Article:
Benzair Bhutto Killed

Discussion in 'Politics & Law' started by Kazmarov, Dec 27, 2007.

  1. Kazmarov

    Kazmarov For a Free Scotland

    Pakistan Opposition Leader Bhutto Killed - World on The Huffington Post

    What's this spell for Pakistani democracy?

  2. pikatore

    pikatore Registered Member

    Pakistan has so much corruption and militant elements that I think that Bhutto would not be able to touch them. So me, and obviously to Pakistan, she has been iconic, a beacon of democracy, the embattled underdog taking on the tyrannical government. Unfortunately, that's all I think she would ever be able to do on her own. The PPP and those similarly aligned won't be able to topple Musharraf's regime, be it diplomatic or otherwise, and while extremists are in the woodwork, with things like religious schools, where people like them are churned out yearly, even Musharraf won't be able to retain control of the country. I believe Pakistan was dealt its deathblow long before this assassination, and I believe it should have gotten a lot more help from outside forces beforehand.

    Perhaps India can send some of it's forces in to help?
  3. RichardJ

    RichardJ Registered Member

    What would a multiculturist say?

    I don't mean to seem uncaring about Benazir Bhutto. Most Americans could take a lesson from her regarding political activism.

    My comment, rather, is about the culture that says a legitimate form of political strategy is to send a homicide bomber to kill your opponent. Here at home we Americans have made a grand production of being tolerant of all sorts of different cultures. We print our voting forms in more languages than I can count. We give different cultures all forms of sanctions and approvals to show that we are a "tolerant" society.

    We have never learned to say no to a cultural characteristic we don't approve of. We just ignore it and hope it won't interfere with our warm hugs and money give-aways. For example, we don't make an issue of the treatment of women in Muslim cultures. We don't make an issue of how the Chinese crack down on religious dissidents.

    Yesterday we saw how certain religious leaders deal with their political opposition in Pakistan. Life to them is rather cheap. Human rights are secondary to religious acquiescence. Infidels are relegated to second class citizenship. How do the multiculturists deal with the problem of a culture that does not respect our traditions of equality? When does tolerance stop and our values begin? Do we have the moral courage to face the zealots down and say there is line we will not cross? If we do, I haven't seen it.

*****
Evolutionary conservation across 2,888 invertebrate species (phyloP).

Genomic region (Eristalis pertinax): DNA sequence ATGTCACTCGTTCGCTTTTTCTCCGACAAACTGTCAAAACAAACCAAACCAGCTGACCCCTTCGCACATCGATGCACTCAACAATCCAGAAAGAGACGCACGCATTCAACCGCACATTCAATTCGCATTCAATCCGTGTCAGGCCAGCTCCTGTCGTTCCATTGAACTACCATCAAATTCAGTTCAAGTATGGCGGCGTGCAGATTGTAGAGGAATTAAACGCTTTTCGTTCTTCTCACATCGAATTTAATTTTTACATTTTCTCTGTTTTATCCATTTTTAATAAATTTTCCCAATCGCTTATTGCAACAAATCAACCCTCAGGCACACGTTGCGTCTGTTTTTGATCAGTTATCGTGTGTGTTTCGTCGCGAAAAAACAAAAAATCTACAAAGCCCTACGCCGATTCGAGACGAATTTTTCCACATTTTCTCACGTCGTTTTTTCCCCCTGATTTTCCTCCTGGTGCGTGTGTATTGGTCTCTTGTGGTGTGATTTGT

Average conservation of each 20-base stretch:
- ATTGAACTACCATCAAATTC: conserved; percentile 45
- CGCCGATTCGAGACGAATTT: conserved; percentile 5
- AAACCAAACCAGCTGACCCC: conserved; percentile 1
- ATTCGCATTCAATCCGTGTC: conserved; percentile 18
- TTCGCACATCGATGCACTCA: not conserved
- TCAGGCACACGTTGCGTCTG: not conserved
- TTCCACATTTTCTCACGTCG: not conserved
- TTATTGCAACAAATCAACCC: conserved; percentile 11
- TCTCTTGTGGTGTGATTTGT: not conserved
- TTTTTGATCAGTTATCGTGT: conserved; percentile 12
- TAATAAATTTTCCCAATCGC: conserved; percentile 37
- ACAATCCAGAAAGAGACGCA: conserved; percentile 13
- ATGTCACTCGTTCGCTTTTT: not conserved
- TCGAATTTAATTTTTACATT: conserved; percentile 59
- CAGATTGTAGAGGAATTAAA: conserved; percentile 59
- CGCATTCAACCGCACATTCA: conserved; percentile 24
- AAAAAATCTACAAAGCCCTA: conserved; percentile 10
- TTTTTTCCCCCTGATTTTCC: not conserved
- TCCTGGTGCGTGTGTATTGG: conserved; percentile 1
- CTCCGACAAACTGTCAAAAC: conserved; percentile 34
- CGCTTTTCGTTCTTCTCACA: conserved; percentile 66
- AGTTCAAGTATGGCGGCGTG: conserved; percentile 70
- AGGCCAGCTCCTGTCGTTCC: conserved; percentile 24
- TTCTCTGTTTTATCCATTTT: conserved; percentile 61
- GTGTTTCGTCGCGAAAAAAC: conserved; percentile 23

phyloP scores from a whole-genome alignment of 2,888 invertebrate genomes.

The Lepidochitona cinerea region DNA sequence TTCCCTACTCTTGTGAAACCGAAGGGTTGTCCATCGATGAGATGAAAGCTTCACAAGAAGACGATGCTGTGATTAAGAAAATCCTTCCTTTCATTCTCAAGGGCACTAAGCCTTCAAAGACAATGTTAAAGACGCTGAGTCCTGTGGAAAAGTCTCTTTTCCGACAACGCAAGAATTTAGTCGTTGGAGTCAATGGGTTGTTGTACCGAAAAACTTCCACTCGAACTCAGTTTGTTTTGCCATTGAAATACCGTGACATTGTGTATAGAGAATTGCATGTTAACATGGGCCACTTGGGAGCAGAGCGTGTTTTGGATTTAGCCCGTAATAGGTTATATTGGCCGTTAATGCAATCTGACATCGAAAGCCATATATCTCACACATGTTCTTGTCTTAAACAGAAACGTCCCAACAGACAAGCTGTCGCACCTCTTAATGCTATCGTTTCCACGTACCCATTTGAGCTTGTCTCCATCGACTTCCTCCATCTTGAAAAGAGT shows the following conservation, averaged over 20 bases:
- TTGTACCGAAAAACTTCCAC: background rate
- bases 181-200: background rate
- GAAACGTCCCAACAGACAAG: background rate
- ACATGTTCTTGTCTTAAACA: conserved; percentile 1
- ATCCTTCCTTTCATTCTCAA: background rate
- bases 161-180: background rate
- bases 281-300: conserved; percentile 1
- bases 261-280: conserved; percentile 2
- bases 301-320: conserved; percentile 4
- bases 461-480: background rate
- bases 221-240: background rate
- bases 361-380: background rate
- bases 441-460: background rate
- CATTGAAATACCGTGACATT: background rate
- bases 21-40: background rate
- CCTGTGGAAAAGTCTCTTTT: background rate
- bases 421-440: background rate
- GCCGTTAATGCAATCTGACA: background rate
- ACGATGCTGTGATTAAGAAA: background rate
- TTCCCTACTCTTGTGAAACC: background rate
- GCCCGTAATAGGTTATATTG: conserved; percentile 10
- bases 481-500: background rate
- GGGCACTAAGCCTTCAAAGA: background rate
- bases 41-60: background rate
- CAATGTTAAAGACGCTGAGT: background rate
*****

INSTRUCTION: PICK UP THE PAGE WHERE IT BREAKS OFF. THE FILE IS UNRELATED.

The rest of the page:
4. Jeanie

    Jeanie still nobody's bitch V.I.P. Lifetime

    Richard, I don't believe that it's "tolerance" that keeps us from interfering with the cultural practices of other countries. In fact the only time the US gets involved in the political affairs of other countries is when our own political and/or financial interests are at stake.

    Back to the topic at hand, this saddens me no end. I really admired her. I can't believe they killed her. :sigh:
  5. Kazmarov

    Kazmarov For a Free Scotland

    Pakistani-Indian relations suck out loud. They fought a war about ten years ago, and two before that.

    Nobody said this was okay, there have been fierce riots and protests against the act, the terrorists that are allegedly behind it, and the current government. Pakistan most definitely does not have a culture in which this is an accepted strategy. If we had Pakistan's security and instability, we'd have candidates killed just as often.

    In July Pakistan surrounded the Red Mosque and killed close to 100 fundamentalist students because they were kidnapping women who dressed liberally and storeowners that stocked supposedly inappropriate DVDs. Pakistan as a whole most definitely places human rights above religion, minus a fringe element that we ourselves have in the forum of Christian Identity members, white supremacists, and the Fred Phelps' of our nation.

    A women was a former prime minister and a leading opposition figure. We can't even boast that. I think their culture does and increasingly so respects equality.

    It's not our duty to make the world abide by our moral compass. If we tried to, we'd just radicalize more people.
  6. pikatore

    pikatore Registered Member